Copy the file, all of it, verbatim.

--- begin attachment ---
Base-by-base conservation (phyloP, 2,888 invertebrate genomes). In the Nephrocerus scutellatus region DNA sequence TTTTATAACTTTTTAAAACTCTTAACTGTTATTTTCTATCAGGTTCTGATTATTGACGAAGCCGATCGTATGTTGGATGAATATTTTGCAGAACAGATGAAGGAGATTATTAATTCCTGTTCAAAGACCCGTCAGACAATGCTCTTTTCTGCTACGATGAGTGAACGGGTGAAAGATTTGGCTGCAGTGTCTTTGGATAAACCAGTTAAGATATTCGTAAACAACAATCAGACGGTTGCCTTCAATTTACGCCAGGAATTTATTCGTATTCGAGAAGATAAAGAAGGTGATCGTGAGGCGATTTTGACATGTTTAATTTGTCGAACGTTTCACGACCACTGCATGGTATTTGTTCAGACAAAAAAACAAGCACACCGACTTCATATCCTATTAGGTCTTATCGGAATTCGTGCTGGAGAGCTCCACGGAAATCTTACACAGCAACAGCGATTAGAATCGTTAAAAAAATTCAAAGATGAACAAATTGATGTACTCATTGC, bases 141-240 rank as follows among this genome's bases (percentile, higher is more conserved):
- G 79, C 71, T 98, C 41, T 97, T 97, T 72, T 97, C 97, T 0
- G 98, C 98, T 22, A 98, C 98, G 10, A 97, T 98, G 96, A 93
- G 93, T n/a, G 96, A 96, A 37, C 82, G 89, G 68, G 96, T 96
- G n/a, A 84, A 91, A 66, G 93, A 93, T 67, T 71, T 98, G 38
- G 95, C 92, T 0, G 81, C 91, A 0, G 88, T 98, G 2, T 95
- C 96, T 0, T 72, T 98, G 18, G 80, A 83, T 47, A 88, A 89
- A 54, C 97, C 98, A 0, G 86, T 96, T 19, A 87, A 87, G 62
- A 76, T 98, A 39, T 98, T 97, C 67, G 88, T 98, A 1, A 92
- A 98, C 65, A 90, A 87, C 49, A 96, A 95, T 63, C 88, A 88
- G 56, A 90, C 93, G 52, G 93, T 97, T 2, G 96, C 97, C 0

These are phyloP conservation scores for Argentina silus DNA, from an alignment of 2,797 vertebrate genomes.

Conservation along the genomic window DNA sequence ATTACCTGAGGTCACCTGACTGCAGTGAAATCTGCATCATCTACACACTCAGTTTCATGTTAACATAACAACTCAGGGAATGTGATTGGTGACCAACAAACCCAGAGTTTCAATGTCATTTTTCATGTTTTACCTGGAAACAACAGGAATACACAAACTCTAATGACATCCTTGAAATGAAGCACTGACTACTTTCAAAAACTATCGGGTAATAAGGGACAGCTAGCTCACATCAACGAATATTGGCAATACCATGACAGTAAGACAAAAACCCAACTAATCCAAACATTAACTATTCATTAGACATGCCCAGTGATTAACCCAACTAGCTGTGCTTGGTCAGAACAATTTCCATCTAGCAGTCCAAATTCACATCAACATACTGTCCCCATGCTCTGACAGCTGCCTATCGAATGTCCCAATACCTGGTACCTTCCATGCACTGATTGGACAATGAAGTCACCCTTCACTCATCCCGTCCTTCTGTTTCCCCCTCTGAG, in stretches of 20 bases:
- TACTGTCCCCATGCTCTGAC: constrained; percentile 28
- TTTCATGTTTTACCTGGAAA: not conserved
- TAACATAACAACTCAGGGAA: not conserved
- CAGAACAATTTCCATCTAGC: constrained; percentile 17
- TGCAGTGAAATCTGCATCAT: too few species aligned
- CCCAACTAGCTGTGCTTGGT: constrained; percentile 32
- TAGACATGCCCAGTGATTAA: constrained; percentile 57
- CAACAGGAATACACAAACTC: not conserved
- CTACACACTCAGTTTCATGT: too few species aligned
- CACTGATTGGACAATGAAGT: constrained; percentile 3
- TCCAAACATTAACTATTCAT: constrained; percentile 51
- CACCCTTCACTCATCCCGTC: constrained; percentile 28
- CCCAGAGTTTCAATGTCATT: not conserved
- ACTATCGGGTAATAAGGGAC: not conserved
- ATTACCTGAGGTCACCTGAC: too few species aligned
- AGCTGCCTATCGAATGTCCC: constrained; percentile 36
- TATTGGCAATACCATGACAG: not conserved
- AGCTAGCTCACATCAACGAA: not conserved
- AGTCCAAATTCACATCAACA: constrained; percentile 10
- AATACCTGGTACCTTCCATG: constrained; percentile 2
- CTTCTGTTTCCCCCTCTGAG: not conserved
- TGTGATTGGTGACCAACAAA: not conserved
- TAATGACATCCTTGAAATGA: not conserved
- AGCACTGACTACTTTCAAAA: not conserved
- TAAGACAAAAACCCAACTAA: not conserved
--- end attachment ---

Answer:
Base-by-base conservation (phyloP, 2,888 invertebrate genomes). In the Nephrocerus scutellatus region DNA sequence TTTTATAACTTTTTAAAACTCTTAACTGTTATTTTCTATCAGGTTCTGATTATTGACGAAGCCGATCGTATGTTGGATGAATATTTTGCAGAACAGATGAAGGAGATTATTAATTCCTGTTCAAAGACCCGTCAGACAATGCTCTTTTCTGCTACGATGAGTGAACGGGTGAAAGATTTGGCTGCAGTGTCTTTGGATAAACCAGTTAAGATATTCGTAAACAACAATCAGACGGTTGCCTTCAATTTACGCCAGGAATTTATTCGTATTCGAGAAGATAAAGAAGGTGATCGTGAGGCGATTTTGACATGTTTAATTTGTCGAACGTTTCACGACCACTGCATGGTATTTGTTCAGACAAAAAAACAAGCACACCGACTTCATATCCTATTAGGTCTTATCGGAATTCGTGCTGGAGAGCTCCACGGAAATCTTACACAGCAACAGCGATTAGAATCGTTAAAAAAATTCAAAGATGAACAAATTGATGTACTCATTGC, bases 141-240 rank as follows among this genome's bases (percentile, higher is more conserved):
- G 79, C 71, T 98, C 41, T 97, T 97, T 72, T 97, C 97, T 0
- G 98, C 98, T 22, A 98, C 98, G 10, A 97, T 98, G 96, A 93
- G 93, T n/a, G 96, A 96, A 37, C 82, G 89, G 68, G 96, T 96
- G n/a, A 84, A 91, A 66, G 93, A 93, T 67, T 71, T 98, G 38
- G 95, C 92, T 0, G 81, C 91, A 0, G 88, T 98, G 2, T 95
- C 96, T 0, T 72, T 98, G 18, G 80, A 83, T 47, A 88, A 89
- A 54, C 97, C 98, A 0, G 86, T 96, T 19, A 87, A 87, G 62
- A 76, T 98, A 39, T 98, T 97, C 67, G 88, T 98, A 1, A 92
- A 98, C 65, A 90, A 87, C 49, A 96, A 95, T 63, C 88, A 88
- G 56, A 90, C 93, G 52, G 93, T 97, T 2, G 96, C 97, C 0

These are phyloP conservation scores for Argentina silus DNA, from an alignment of 2,797 vertebrate genomes.

Conservation along the genomic window DNA sequence ATTACCTGAGGTCACCTGACTGCAGTGAAATCTGCATCATCTACACACTCAGTTTCATGTTAACATAACAACTCAGGGAATGTGATTGGTGACCAACAAACCCAGAGTTTCAATGTCATTTTTCATGTTTTACCTGGAAACAACAGGAATACACAAACTCTAATGACATCCTTGAAATGAAGCACTGACTACTTTCAAAAACTATCGGGTAATAAGGGACAGCTAGCTCACATCAACGAATATTGGCAATACCATGACAGTAAGACAAAAACCCAACTAATCCAAACATTAACTATTCATTAGACATGCCCAGTGATTAACCCAACTAGCTGTGCTTGGTCAGAACAATTTCCATCTAGCAGTCCAAATTCACATCAACATACTGTCCCCATGCTCTGACAGCTGCCTATCGAATGTCCCAATACCTGGTACCTTCCATGCACTGATTGGACAATGAAGTCACCCTTCACTCATCCCGTCCTTCTGTTTCCCCCTCTGAG, in stretches of 20 bases:
- TACTGTCCCCATGCTCTGAC: constrained; percentile 28
- TTTCATGTTTTACCTGGAAA: not conserved
- TAACATAACAACTCAGGGAA: not conserved
- CAGAACAATTTCCATCTAGC: constrained; percentile 17
- TGCAGTGAAATCTGCATCAT: too few species aligned
- CCCAACTAGCTGTGCTTGGT: constrained; percentile 32
- TAGACATGCCCAGTGATTAA: constrained; percentile 57
- CAACAGGAATACACAAACTC: not conserved
- CTACACACTCAGTTTCATGT: too few species aligned
- CACTGATTGGACAATGAAGT: constrained; percentile 3
- TCCAAACATTAACTATTCAT: constrained; percentile 51
- CACCCTTCACTCATCCCGTC: constrained; percentile 28
- CCCAGAGTTTCAATGTCATT: not conserved
- ACTATCGGGTAATAAGGGAC: not conserved
- ATTACCTGAGGTCACCTGAC: too few species aligned
- AGCTGCCTATCGAATGTCCC: constrained; percentile 36
- TATTGGCAATACCATGACAG: not conserved
- AGCTAGCTCACATCAACGAA: not conserved
- AGTCCAAATTCACATCAACA: constrained; percentile 10
- AATACCTGGTACCTTCCATG: constrained; percentile 2
- CTTCTGTTTCCCCCTCTGAG: not conserved
- TGTGATTGGTGACCAACAAA: not conserved
- TAATGACATCCTTGAAATGA: not conserved
- AGCACTGACTACTTTCAAAA: not conserved
- TAAGACAAAAACCCAACTAA: not conserved